East Liberty’s Broad Street getting face-lift
East Liberty’s Broad Street once was little more than a drug-trafficking depot sandwiched between two nuisance bars and a few tumble-down buildings, city officials said Thursday.
But that’s changing with new attention from police, Pittsburgh’s Urban Redevelopment Authority and developers such as Edward Lesoon of The Wedgwood Group, which is renovating five Broad Street buildings in hopes of attracting retailers and restaurateurs.
“What we have done is taken the seed, or the core of East Liberty, and we’re going to make it blossom,” said Lesoon, as he stood yesterday in the partially renovated, three-story Hart Building.
He hopes the building will attract a company that wants to put in office space or a store once he completes more than $250,000 in improvements to the facade and interior, including a new elevator.
The key is to beautify Broad Street with building renovations and more than $300,000 in public and private money for street resurfacing and sidewalk amenities such as decorative lamp posts, lights and trees, city officials said.
“It’s so someone doing a curb check won’t be scared away,” said Robert Rubenstein, URA economic development director. “There’s a lot of (potential) business owners who don’t know about this yet.”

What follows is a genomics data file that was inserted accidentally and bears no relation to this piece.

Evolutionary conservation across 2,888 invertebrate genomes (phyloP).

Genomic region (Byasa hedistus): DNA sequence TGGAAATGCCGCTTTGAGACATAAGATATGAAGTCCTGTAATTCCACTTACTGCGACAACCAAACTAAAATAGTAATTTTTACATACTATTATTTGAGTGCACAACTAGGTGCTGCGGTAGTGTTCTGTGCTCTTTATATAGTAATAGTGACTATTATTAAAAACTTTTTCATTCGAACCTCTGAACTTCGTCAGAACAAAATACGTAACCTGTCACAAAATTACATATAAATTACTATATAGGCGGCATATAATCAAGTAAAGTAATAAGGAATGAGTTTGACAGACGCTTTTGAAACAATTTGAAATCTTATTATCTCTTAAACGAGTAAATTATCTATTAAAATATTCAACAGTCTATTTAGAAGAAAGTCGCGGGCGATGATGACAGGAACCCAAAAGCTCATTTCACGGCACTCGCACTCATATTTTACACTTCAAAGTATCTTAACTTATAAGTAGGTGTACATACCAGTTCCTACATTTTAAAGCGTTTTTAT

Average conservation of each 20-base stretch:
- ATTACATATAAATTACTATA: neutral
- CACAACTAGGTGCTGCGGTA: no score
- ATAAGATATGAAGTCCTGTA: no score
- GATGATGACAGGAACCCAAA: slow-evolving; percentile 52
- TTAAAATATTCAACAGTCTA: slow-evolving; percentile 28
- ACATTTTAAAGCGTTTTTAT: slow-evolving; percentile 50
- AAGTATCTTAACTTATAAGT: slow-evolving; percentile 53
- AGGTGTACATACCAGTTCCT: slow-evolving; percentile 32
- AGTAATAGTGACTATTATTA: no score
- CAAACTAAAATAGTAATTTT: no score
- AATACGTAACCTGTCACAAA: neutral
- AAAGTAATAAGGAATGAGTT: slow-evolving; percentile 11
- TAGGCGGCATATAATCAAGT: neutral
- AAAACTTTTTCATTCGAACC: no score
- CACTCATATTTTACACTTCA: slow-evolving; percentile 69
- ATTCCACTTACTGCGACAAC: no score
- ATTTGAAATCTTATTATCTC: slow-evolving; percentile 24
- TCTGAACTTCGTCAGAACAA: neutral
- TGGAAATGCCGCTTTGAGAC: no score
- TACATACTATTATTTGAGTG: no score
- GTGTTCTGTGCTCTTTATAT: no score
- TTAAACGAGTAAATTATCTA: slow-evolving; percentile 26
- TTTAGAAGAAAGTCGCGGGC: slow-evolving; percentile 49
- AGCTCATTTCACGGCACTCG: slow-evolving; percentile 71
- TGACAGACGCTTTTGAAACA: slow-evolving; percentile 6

Lesoon hopes a second building he’s renovating — which once held Walsh’s Bar, a nuisance bar with an art-deco theme — will turn into a family restaurant.
Pittsburgh real estate marketer CB Richard Ellis is looking for businesses to move into buildings in a three-block section of Broad Street renovated by Wedgwood and other companies.
State Sen. Jim Ferlo, D-Lawrenceville, was on hand yesterday with Mayor Luke Ravenstahl to dedicate the URA’s facade-improvement program. He applauded the street’s building owners for agreeing to contribute money to fixing the crumbling street and sidewalks.
Finding people to patronize a new restaurant or clothing store in East Liberty’s core likely won’t be difficult, said Rob Stephany, East Liberty Development Inc.’s director of commercial development.
Stephany said there will be many new residents living nearby soon in two large mixed-income housing developments planned for either side of the improved section of Broad Street, which is between North Sheridan Avenue and North Beatty Street.
Developer McCormick Barrons is working on leasing 120 homes in what will be a 200-home residential development; and ELDI will begin construction next year on Mellon’s Orchard South, an 80-home mixed-income development.
“Broad Street is going to be more defined by the people who can walk it,” Stephany said.
People will want to shop there now that crime is under control and new development is coming, he said.
“It was for a long time completely miserable,” Stephany said. “It’s a totally different place.”
Jeremy Boren can be reached at email@example.com or (412) 765-2312.